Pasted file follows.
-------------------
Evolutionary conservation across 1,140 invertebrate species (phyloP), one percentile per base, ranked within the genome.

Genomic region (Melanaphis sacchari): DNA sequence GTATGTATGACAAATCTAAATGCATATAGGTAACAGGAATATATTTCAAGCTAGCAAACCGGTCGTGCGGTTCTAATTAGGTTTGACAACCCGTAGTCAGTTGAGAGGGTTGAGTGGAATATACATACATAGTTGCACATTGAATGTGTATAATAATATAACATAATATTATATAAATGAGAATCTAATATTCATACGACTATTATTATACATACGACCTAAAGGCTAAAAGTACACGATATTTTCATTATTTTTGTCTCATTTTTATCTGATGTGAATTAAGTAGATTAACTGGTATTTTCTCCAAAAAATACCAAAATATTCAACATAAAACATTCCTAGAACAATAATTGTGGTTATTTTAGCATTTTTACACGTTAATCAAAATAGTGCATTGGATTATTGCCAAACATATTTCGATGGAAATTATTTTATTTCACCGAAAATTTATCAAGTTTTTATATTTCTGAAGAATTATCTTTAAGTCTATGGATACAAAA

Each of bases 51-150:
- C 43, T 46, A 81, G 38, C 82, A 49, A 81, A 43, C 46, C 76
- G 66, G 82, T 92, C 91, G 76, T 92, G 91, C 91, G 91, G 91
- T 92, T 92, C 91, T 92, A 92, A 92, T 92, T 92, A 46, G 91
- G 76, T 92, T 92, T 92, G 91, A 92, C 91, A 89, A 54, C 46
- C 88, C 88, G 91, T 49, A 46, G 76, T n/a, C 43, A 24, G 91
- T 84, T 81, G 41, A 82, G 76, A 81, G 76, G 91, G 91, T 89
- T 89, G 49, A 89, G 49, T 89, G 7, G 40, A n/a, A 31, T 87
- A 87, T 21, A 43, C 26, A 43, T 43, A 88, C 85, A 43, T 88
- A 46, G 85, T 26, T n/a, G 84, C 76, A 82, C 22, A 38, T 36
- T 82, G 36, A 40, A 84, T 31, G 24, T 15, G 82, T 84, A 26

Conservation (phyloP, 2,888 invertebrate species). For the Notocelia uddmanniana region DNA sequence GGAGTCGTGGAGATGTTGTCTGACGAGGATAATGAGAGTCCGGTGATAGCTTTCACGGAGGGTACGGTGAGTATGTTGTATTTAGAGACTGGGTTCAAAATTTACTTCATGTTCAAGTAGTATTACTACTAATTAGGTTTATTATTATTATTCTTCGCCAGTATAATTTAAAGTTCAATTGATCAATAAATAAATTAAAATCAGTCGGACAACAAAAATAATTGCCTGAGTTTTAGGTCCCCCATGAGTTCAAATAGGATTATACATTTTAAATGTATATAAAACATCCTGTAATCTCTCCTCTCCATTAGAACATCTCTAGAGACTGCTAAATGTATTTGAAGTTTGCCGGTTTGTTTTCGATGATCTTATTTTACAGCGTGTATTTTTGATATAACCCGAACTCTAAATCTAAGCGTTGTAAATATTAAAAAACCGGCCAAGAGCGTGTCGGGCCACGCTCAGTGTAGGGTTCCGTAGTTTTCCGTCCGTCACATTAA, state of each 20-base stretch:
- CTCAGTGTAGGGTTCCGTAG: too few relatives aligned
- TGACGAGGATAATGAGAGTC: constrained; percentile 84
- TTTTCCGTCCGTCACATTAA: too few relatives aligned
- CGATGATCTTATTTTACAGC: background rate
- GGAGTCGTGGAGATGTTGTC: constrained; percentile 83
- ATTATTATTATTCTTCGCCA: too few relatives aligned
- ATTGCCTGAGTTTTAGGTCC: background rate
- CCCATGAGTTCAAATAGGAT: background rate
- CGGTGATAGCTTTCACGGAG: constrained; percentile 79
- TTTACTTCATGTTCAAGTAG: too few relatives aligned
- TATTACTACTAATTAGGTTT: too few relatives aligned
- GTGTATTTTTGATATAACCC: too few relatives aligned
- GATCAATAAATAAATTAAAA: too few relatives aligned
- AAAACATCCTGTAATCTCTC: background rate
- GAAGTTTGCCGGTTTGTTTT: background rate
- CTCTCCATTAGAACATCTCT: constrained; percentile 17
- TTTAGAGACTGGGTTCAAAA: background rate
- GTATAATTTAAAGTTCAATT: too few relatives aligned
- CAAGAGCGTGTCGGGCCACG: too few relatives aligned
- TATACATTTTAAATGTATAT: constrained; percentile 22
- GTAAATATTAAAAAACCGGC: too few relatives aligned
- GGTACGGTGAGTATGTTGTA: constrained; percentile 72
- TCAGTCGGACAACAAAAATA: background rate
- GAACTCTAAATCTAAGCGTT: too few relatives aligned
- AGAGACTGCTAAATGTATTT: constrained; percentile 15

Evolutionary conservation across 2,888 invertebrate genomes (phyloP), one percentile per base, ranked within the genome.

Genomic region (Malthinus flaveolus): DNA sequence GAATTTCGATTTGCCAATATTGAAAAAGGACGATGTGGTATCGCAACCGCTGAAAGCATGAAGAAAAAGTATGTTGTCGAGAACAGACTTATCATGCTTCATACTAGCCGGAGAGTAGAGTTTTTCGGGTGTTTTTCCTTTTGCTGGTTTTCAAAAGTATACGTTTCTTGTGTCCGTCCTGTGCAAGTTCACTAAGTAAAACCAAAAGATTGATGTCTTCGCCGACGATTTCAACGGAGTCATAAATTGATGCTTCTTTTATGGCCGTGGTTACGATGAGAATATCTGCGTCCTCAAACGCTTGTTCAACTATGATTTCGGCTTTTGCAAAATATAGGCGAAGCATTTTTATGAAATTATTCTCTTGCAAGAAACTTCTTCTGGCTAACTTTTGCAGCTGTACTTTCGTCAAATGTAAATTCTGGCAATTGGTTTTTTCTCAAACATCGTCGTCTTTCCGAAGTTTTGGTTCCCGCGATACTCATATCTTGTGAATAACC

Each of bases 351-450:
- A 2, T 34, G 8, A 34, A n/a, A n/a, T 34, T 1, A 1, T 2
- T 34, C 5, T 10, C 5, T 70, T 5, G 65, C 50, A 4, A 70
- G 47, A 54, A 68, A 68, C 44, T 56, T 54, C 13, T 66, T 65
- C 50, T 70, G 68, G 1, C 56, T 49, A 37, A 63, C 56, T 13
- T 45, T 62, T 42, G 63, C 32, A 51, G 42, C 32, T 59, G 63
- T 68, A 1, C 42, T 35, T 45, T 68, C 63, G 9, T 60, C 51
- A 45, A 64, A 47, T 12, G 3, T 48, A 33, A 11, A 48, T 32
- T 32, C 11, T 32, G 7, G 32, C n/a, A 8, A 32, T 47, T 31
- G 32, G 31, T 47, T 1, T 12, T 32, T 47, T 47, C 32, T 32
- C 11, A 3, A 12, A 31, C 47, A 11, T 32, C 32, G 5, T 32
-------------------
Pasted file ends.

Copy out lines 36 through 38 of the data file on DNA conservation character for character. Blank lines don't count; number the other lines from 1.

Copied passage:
- GGTACGGTGAGTATGTTGTA: constrained; percentile 72
- TCAGTCGGACAACAAAAATA: background rate
- GAACTCTAAATCTAAGCGTT: too few relatives aligned